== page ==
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Chronicles of Gretna Green
Chapter XII


The Widow of Annandale, Sir John Charters, and the King,

The story of the widow told
That lived in Annandale:
It does much credit to the king,
And is a goodly tale.

When the king was progressing through the south-western counties of Scotland, for the purpose of noting the depredations of the mosstroopers round about Solway, a widow, who lived by the water of Annan, came to him one day with a piteous tale of injury done to her by some lawless Southrons. She told him that a party of these cruel foes had made an incursion over the border, had attacked her house in passing through the dale, and had brought irreparable ruin and calamity upon her, by carrying off her son and her two cows. The former was her last support—the latter her entire property. She further said, that she had, immediately on the receipt of this wrong, gone to his majesty's warden of the Western Marches, Sir John Charters, of Amisfield, informing him of all that had befallen; feeling not only sure that he would succour her against the common enemy of the country, as an act of friendly justice, but that he would readily proceed to take vengeance on the invaders, as a duty which he, the warden, owed to the king his master, in fulfilment of his office. The party, at the moment of her application, was still ravaging the district only a few miles from Amisfield; and she had urged him to go in quest of the depredators, and dispossess them of their foully gotten booty.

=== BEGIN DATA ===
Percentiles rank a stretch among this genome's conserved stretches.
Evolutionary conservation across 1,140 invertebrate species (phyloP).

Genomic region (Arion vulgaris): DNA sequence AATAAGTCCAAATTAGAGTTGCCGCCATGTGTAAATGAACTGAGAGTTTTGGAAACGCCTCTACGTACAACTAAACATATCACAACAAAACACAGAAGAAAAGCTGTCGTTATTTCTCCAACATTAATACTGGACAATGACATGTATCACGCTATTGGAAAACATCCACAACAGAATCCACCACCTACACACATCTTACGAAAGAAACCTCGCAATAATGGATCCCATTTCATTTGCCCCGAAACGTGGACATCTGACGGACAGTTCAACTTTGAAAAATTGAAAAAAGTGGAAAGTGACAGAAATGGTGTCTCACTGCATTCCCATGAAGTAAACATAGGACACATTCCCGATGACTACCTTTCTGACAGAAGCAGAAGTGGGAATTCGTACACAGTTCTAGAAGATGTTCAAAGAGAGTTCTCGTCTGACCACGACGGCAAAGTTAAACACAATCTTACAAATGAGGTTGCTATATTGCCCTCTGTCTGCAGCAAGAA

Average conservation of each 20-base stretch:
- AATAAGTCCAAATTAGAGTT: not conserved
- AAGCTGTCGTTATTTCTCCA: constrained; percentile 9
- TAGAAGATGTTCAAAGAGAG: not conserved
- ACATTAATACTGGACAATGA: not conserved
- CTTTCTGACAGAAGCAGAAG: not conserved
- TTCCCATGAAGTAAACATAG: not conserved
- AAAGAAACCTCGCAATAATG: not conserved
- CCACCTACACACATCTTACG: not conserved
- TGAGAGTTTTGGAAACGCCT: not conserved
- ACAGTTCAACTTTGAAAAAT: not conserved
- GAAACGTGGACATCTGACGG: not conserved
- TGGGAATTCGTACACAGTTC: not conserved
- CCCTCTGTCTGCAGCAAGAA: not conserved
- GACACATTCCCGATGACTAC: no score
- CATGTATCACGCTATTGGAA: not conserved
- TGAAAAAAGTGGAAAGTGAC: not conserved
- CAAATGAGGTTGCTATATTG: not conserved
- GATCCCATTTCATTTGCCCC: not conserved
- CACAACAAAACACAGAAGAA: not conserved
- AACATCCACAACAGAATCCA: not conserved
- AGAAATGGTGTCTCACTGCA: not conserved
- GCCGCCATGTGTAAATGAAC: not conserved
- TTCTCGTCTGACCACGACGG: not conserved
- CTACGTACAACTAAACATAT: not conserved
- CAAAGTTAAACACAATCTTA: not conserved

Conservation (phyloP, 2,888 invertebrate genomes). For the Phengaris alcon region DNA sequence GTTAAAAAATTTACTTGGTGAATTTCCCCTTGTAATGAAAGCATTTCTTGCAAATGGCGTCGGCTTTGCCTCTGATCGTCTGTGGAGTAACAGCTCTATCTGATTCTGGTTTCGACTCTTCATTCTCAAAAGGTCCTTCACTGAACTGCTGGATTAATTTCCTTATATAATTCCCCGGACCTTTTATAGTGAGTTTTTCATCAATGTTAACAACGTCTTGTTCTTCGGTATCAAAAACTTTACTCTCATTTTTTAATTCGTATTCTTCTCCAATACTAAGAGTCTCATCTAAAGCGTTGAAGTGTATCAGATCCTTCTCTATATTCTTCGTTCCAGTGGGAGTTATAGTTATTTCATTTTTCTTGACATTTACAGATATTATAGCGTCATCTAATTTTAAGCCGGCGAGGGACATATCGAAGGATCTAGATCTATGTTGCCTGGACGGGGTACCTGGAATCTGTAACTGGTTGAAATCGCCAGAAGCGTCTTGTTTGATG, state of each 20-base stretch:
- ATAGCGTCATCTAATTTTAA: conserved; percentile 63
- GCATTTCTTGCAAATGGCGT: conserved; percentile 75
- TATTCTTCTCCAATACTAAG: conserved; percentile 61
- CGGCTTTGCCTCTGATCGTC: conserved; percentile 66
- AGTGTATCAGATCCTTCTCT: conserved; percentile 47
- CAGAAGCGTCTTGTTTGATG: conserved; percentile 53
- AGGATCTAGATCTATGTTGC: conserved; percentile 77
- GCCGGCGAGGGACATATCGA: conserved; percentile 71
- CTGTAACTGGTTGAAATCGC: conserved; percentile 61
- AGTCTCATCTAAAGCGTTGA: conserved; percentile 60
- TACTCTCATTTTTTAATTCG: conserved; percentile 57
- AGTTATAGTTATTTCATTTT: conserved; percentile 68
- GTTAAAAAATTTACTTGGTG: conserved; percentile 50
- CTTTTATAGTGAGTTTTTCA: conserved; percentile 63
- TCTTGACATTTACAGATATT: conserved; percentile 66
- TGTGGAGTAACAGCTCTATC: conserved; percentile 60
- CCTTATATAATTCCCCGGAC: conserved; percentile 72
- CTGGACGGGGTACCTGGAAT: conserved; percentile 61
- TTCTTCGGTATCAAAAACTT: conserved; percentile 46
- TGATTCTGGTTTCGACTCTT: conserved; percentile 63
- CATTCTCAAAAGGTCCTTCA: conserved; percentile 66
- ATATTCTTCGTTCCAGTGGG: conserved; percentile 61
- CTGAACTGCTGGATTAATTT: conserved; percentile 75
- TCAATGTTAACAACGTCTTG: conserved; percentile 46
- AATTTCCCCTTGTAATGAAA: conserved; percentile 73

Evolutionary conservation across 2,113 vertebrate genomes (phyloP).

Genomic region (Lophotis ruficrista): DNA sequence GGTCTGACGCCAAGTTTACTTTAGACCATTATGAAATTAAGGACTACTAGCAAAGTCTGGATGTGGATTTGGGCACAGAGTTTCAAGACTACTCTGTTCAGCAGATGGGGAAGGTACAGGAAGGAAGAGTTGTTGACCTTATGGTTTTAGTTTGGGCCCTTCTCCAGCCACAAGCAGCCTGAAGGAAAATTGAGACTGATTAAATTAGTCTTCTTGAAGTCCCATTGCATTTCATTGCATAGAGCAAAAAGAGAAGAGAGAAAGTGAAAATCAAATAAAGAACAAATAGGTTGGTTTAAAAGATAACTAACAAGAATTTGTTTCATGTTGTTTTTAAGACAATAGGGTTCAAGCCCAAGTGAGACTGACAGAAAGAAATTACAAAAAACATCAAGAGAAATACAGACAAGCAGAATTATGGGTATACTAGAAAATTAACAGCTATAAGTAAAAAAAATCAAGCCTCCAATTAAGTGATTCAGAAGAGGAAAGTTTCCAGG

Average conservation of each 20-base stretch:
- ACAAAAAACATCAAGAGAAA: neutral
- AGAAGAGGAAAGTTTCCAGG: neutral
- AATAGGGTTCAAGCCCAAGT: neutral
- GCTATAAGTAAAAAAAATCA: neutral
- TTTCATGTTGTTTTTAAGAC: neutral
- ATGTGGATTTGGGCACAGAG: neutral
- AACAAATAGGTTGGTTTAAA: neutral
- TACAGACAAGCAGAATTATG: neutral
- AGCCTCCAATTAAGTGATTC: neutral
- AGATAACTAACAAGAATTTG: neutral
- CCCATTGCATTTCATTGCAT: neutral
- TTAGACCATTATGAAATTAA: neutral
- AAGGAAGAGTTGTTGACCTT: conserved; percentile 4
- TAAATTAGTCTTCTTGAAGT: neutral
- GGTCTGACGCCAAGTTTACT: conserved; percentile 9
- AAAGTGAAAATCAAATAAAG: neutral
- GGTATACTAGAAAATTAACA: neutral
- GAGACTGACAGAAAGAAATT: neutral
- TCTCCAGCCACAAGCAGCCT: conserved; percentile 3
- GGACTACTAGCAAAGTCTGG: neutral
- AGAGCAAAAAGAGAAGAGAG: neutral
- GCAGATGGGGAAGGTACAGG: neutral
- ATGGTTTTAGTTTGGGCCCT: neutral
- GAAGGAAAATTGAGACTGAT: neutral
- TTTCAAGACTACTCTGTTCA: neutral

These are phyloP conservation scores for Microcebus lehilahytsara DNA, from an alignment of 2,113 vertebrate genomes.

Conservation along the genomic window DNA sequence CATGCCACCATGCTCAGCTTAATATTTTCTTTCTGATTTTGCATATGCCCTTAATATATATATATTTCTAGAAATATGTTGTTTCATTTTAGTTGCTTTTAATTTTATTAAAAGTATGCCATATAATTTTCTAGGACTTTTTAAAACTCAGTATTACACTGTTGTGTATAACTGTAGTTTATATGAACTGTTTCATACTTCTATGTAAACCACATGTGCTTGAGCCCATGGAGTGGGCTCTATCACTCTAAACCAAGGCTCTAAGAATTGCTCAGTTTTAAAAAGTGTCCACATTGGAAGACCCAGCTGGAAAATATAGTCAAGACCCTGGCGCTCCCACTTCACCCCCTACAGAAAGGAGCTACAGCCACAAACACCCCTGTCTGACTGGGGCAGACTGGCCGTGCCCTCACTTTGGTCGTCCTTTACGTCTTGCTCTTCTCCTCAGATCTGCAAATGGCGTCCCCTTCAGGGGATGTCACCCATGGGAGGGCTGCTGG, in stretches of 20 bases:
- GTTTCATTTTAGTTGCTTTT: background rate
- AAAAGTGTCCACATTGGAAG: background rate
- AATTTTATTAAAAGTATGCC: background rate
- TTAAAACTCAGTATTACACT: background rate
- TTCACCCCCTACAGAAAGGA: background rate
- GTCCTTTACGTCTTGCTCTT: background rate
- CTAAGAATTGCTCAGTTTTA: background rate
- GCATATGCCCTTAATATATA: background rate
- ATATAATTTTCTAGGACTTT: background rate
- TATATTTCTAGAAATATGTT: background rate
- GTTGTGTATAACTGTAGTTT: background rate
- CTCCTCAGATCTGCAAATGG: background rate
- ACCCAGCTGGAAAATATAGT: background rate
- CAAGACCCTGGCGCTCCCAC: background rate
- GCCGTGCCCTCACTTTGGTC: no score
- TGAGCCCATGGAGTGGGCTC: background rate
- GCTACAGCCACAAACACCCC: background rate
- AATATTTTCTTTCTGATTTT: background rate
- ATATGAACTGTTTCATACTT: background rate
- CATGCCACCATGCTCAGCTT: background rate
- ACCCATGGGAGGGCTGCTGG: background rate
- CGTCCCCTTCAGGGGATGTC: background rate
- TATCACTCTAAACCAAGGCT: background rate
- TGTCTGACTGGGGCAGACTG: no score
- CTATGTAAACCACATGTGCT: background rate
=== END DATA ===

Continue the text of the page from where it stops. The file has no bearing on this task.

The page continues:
Sir John, howbeit, was not a trustworthy servant. Instead of protecting James's lands from herriment, and James's people from insult, he preferred the luxury and ease of banqueting merrily within his castle walls. Sir John treated the widow with contempt; he jeered at her losses; laughed at her complaint; and rudely dismissed her from his presence.

When these things had been laid before the king, the fire of honest anger arose within his bosom. He comforted her by saying, that he would shortly be in Annandale; that he would not forget her evil usage; that he would get justice done to her; and moreover, that justice should also be done to this traitorous warden, who cared not to do his duty either to his country or to his liege.

With a light heart thp gudewife returned home to abide James's coming into those parts.

A short time after he proceeded thitherward.

On arriving at the head of Nithsdale, he left the greater number of his retainers behind him, and secretly advanced to the village of Duncow: here, again^ he assumed a more perfect disguise, for the purpose of better achieving his meritable design. He dismissed all his attendants saving only two or three, and dressing himself in a foreign habit, he directed his way immediately to the castle of Amisfield, the residence of the warden. When he came to the small brook that ran hard by the building, he advanced entirely alone right up to Amisfield gate.

On seeing the porter, he addressed him with some urgency of manner, requesting him to go to Sir John Charters, and say that the English had crossed the Debateable Land with no friendly • intention, and that if the loyal warden and protector of King James's Marches would repel these bloody heralds of slaughter, he must at once up and be doing.